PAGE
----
Dairy Shorthorns prove their worth

Breeding and milking long-lasting cows with minimal hassle is what drives a Cumbrian farming business.

Durability or longevity – call it what you will, but when it comes to Dairy Shorthorns it’s undoubtedly the breed’s trademark. It’s a trait that is in vogue among all dairy farmers, but for the Dent family from Kirkby Stephen, Cumbria, it is one they have never underestimated and one that has ensured their continued loyalty to the Dairy Shorthorn breed.

While their Winbrook cattle could never be mistaken for anything other than Dairy Shorthorns, compared with the breed 50 years ago they have improved in stature and body capacity and now impress for an overall “modern” look without any trace of being “shelly”.

And it is by skilled and careful breeding the Winbrook Dairy Shorthorns have been improved through the use of red-and-white genetics while retaining their hardiness and wearability – traits that remain strong in a gene pool that commercial black-and-white herds are now keen to dip into.

David Dent is the third generation of the family to run the herd, although father George Dent, who is 90 years old, retains a keen interest. David is in no doubt it is the breed’s ability “to thrive and to last” that has never made him question his allegiance.

“Never before has the cost of replacements been so relevant to the amount of money you make out of milk. But is chasing extra litres really the answer to making more money out of dairy farming?” asks Mr Dent.

Skilled and careful breeding means the Winbrook Dairy Shorthorns have improved stature and body capacity.

“I know what these cows leave me at the end of the year and I’m satisfied with it. The sturdiness and strength of the breed is a tremendous advantage,” he says.

Current figures show margins at 9.88p/litre and when studying the herd’s costings there are no high vet bills slicing into profits. And when watching these cows move about the buildings the word surefootedness comes to mind. “We never have a foot trimmer on the farm,” says Mr Dent.

The herd lost more than 150 head during the 2001 foot-and-mouth outbreak and was left with just 39 heifers, virtually wiping out more than 50 years of breeding.

“We never considered changing breeds, but as we’ve re-established the herd we continued to use a range of red-and-white genetics from red-and-white Holstein, red-and-white Friesian, American Shorthorn and Swedish Red – but it’s got to be done carefully.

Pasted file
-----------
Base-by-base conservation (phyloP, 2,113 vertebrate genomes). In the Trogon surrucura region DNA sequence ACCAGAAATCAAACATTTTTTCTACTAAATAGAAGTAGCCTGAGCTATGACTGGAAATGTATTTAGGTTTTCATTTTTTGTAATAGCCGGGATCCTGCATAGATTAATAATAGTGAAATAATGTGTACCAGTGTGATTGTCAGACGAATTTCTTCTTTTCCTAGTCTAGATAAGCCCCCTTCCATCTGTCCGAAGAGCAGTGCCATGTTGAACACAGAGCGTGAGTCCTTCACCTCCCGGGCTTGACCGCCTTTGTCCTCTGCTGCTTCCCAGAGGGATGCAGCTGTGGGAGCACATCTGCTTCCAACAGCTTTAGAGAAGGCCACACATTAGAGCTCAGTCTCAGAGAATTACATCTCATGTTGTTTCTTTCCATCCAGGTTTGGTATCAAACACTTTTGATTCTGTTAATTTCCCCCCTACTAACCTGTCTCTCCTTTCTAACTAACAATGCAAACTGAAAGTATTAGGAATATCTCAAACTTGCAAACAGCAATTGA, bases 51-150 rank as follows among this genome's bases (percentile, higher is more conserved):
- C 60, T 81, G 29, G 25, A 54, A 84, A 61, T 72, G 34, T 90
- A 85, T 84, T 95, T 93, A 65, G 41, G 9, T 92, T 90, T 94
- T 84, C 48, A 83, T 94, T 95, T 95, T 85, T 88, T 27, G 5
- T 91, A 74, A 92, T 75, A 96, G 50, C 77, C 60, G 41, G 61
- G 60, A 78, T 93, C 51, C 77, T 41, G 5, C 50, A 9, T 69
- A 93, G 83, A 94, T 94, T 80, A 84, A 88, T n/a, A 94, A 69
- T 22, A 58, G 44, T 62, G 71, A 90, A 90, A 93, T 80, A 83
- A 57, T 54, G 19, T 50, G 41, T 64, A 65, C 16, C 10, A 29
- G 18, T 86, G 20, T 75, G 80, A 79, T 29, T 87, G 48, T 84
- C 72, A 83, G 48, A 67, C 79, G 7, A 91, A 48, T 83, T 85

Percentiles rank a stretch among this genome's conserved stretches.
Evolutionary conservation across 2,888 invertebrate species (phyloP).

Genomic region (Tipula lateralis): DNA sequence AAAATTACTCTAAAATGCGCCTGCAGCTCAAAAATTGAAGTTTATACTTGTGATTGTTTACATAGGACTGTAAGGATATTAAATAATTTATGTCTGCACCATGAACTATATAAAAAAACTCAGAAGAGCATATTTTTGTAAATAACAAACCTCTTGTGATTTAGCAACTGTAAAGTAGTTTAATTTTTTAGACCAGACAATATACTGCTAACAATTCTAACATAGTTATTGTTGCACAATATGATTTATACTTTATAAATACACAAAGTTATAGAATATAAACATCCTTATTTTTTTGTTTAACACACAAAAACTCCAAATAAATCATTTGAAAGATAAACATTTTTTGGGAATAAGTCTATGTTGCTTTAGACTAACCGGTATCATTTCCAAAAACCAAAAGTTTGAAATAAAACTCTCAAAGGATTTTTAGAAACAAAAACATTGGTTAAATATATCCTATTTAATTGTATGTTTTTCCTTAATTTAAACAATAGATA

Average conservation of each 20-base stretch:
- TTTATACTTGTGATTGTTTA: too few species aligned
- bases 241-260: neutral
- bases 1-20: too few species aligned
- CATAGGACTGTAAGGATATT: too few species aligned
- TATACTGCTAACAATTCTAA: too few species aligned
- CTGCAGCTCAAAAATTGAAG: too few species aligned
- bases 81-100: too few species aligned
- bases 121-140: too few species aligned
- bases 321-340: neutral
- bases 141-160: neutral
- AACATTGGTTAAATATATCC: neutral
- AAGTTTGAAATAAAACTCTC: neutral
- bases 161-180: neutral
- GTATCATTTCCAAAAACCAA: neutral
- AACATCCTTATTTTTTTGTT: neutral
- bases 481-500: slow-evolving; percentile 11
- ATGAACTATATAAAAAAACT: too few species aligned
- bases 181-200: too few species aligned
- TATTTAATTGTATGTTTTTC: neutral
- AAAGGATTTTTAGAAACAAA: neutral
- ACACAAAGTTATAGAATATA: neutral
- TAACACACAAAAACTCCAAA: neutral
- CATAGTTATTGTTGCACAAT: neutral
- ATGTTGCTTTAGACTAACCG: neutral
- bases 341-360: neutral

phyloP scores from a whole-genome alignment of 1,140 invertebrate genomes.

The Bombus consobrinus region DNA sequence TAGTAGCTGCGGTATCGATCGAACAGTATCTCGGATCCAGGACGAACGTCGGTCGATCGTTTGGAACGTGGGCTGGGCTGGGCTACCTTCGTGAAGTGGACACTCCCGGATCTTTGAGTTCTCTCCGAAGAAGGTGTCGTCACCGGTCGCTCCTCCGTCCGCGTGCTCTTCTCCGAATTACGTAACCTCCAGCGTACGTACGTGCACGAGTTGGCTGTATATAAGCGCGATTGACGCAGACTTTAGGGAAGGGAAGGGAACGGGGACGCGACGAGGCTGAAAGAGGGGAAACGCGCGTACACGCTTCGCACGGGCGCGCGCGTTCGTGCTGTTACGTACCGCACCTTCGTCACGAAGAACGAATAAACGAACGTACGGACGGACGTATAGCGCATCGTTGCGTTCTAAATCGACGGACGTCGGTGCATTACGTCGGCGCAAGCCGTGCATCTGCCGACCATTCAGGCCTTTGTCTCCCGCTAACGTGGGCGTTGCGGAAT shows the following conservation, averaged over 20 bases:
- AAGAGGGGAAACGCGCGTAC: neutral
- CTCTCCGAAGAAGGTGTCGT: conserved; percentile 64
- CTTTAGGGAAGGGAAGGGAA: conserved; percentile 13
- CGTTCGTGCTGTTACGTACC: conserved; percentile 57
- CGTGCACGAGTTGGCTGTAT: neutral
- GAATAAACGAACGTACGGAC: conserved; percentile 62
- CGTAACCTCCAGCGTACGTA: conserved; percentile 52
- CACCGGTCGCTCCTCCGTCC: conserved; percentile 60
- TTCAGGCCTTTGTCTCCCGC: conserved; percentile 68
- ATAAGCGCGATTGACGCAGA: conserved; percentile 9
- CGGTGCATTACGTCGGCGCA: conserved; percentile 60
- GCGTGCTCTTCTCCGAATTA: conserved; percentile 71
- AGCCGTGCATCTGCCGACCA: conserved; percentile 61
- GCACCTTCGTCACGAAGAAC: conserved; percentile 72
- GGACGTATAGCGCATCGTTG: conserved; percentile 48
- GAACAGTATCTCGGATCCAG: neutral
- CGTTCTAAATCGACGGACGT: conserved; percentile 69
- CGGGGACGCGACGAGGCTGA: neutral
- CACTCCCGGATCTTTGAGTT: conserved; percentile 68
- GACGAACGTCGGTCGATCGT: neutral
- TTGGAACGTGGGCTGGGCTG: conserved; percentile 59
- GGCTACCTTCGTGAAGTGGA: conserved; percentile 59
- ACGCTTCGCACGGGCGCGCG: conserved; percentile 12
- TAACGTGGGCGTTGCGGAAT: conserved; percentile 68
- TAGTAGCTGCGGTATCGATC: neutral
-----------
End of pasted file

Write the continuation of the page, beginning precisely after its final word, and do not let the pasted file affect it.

“Using red-and-white Holstein bulls simply to improve yield is a non-starter in this herd. I won’t consider any red-and-white bull unless it has a good plus-protein figure and has high trait scores for legs, feet and udders.

“However, we find first-generation blended heifers can give up to 1000kg more than their dams in their first lactation.

“Good locomotion is also paramount. Our cows are survivors and I don’t want to introduce anything to undermine that. I want a moderate improvement in stature and an increase in body capacity. Udders have improved out of all recognition. And anyone who hasn’t looked at this breed for 20 years would be amazed at how udder quality has improved.”

Achieving the best the “outside” red-and-white genetics have to offer, without sacrificing the Dairy Shorthorn’s strength’s, is the constant challenge in this breeding programme.

“Our cows are about 65-75% Dairy Shorthorn – I would never use a pure Holstein bull on a 50% Holstein/Dairy Shorthorn cow.”

Winbrook King Henry is one of the most influential bulls to emerge from the herd’s blended pedigrees. By the American Shorthorn sire Kingsdale Peris Champ and out of a cow from Henry Teverson’s noted Stowfield herd, King Henry has been widely used at AI producing cows milking to seven and eight lactations with good type, high on fat and protein and good temperament.

Management of the Winbrook herd is “simple and straightforward”. Cows are fed silage in a central feed passage and cake in the parlour and are averaging about 7000kg at 4.27% fat and 3.33 protein.

“Breeding long living cows with minimal hassle is what drives the business. Getting high yields isn’t the be all and end all and it’s what you’re left with at the end of the year that’s important. So it’s no surprise there’s increasing interest in Dairy Shorthorns.

“Breed society registrations and membership are up, with 50% of all semen currently being sold by Red Cattle Genetics bought by herds outside the breed. I don’t think anyone can say the Dairy Shorthorn doesn’t have a role in the future of our dairy industry.”